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SEND and employment – Welcome to the real world

Render of a pink, friendly-looking grocery store

Abbey School in Rotherham features a functioning street with a pet grooming room and its own branch of Asda, where students earn real credits…

Luci Windle
by Luci Windle
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Abbey School is part of Nexus Academy Trust, which is predominantly made up of special schools. We cover everything and anything to do with special needs – we have a hospital school, for example.

We teach a wide range of children aged five to 19, from those with the most complex needs, right up to those that could potentially have made it in mainstream if the environment and curriculum had been right, so it’s a real mix.

At the moment we have 211 children on roll across three sites, all with moderate learning difficulties – predominantly autism, but also children with social and emotional needs and PDA.

When I joined Abbey eight years ago, the school was in special measures and due for closure. When we achieved Outstanding three years ago, instead of feeling elation I remember feeling deflated. It sounds silly, but I was mindful of the fact that although we were giving children this wonderful educational experience, once they left us at age 19, the majority of them would end up sitting at home because there were no opportunities for employment.

Can you really be called Outstanding if your kids aren’t going to do anything after they’ve left you? It felt almost like offering children a trip to Disney World, then taking it away from them at the last minute.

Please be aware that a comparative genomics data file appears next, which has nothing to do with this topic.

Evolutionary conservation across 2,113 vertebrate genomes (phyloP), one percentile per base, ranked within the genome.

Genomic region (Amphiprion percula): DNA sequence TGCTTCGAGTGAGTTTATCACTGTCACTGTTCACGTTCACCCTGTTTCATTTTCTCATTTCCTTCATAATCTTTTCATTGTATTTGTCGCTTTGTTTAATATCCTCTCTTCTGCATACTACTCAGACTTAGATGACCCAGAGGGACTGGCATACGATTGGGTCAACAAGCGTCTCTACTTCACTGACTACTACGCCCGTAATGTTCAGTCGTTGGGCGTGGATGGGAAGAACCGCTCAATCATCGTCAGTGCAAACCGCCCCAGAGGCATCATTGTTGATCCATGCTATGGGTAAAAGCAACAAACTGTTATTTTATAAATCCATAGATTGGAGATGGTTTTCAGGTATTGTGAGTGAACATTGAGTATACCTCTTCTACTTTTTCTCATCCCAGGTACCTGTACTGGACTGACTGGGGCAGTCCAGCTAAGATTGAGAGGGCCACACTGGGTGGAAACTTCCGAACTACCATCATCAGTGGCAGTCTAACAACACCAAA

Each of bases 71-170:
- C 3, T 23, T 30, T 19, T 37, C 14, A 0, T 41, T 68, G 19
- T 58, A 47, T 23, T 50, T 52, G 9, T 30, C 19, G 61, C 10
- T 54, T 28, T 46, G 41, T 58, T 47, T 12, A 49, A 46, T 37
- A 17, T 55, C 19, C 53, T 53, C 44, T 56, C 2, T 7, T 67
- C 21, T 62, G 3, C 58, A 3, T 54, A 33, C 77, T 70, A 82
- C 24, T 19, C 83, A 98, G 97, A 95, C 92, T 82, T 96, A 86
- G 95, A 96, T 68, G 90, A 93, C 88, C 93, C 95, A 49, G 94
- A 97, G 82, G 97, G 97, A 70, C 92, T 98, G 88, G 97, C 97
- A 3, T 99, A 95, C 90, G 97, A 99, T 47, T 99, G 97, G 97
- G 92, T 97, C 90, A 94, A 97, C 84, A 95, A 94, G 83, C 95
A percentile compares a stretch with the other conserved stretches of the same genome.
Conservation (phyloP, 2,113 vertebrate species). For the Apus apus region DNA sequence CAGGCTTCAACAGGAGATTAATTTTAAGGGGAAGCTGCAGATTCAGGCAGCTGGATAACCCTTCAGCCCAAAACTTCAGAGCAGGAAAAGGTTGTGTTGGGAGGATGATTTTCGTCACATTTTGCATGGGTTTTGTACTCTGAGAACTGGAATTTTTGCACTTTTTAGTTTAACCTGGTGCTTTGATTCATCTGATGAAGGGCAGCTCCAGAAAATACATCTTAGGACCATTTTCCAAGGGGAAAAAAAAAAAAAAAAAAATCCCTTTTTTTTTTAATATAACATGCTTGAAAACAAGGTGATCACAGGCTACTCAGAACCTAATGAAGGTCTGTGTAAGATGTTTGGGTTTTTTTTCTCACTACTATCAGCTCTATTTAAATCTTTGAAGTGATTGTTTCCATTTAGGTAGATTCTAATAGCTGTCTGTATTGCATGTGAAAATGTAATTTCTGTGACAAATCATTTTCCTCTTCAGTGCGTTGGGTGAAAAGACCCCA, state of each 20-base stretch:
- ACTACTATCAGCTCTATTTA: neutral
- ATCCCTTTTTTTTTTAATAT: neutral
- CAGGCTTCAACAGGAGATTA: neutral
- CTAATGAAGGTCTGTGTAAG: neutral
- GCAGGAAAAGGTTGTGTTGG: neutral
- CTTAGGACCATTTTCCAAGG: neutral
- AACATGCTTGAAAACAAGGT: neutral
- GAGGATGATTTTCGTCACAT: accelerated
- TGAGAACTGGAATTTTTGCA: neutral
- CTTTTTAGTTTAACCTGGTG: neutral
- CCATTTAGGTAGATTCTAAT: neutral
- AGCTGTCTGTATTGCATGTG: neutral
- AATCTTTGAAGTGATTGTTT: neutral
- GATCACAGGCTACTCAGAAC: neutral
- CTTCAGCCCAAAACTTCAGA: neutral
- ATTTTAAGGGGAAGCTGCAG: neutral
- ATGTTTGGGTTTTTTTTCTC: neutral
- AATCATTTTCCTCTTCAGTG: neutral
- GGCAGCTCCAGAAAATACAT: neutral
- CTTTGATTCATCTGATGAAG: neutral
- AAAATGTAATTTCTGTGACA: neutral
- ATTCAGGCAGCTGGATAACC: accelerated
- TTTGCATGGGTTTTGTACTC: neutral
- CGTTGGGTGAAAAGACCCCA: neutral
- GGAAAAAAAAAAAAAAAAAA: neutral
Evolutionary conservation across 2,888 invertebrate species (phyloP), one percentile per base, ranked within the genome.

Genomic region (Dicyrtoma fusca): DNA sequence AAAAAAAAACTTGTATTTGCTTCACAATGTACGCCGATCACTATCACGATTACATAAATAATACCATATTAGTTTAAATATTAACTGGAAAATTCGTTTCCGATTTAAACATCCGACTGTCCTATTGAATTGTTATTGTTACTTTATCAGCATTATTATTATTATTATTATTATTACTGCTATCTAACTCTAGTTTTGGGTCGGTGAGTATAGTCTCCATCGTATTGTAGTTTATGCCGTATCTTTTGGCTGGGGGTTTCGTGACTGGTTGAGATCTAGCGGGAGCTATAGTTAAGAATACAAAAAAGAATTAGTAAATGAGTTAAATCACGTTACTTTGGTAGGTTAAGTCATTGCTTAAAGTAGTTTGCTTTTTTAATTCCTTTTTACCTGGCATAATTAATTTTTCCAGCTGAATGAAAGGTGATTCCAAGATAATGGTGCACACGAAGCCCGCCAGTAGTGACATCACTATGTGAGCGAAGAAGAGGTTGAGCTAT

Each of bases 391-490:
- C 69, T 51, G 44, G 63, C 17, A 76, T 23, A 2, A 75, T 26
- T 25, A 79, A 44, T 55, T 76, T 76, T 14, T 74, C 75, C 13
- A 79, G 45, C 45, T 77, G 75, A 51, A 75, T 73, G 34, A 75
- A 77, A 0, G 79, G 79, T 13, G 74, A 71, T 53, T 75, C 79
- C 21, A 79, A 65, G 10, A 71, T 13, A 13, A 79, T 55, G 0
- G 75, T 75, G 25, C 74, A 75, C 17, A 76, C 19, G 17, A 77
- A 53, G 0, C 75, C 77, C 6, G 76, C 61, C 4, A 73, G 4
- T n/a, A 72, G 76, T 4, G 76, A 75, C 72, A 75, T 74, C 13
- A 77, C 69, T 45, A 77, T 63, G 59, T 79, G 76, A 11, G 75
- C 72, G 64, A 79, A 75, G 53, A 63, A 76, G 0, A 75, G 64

Walking down STEAM Street

The world outside of school is harsh – it’s cruel. We’re passionate about getting these kids into employment, and the way we’ve done that is not by putting young people into mainstream experiences, but by bringing the mainstream into our world.

We pondered for a long time about setting up a play centre – similar to the ones where Foundation Stage children can go and play as a hairdresser, or pretend to be a pilot. I thought that if we could mimic that in school we could better prepare children for adulthood and employment, so off we went. We decided that the school’s specialist classrooms, which run right down the middle of the building, would all become related to employment.

STEAM Street, as we call it, features an actual road down the middle with lines on. It’s got traffic lights (to teach road safety to our youngest children) and there’s even traffic noise. We asked local companies to sponsor our specialist rooms, and a local restaurant agreed to sponsor our food technology room. The younger children would wear restaurant uniforms, and the older children would have work experience.

We’ve since started approaching larger businesses – our shop is sponsored by Asda, for example.

Breaking down barriers

In their annual review, students think about what they ultimately want to become and we work back from there. Every young person in school has a job – whether it’s sweeping the corridors, or being in charge of our school radio station. This breaks down barriers, especially for students whose parents have never worked. If that’s your experience, why on Earth would you think it’s great to have a job?

When the students are working in the shop, it feels like they’re really working at Asda – they wear the uniform, and all the branding is there. They get paid in Abbey credits to spend at the shop, so there’s a purpose to what they’re doing.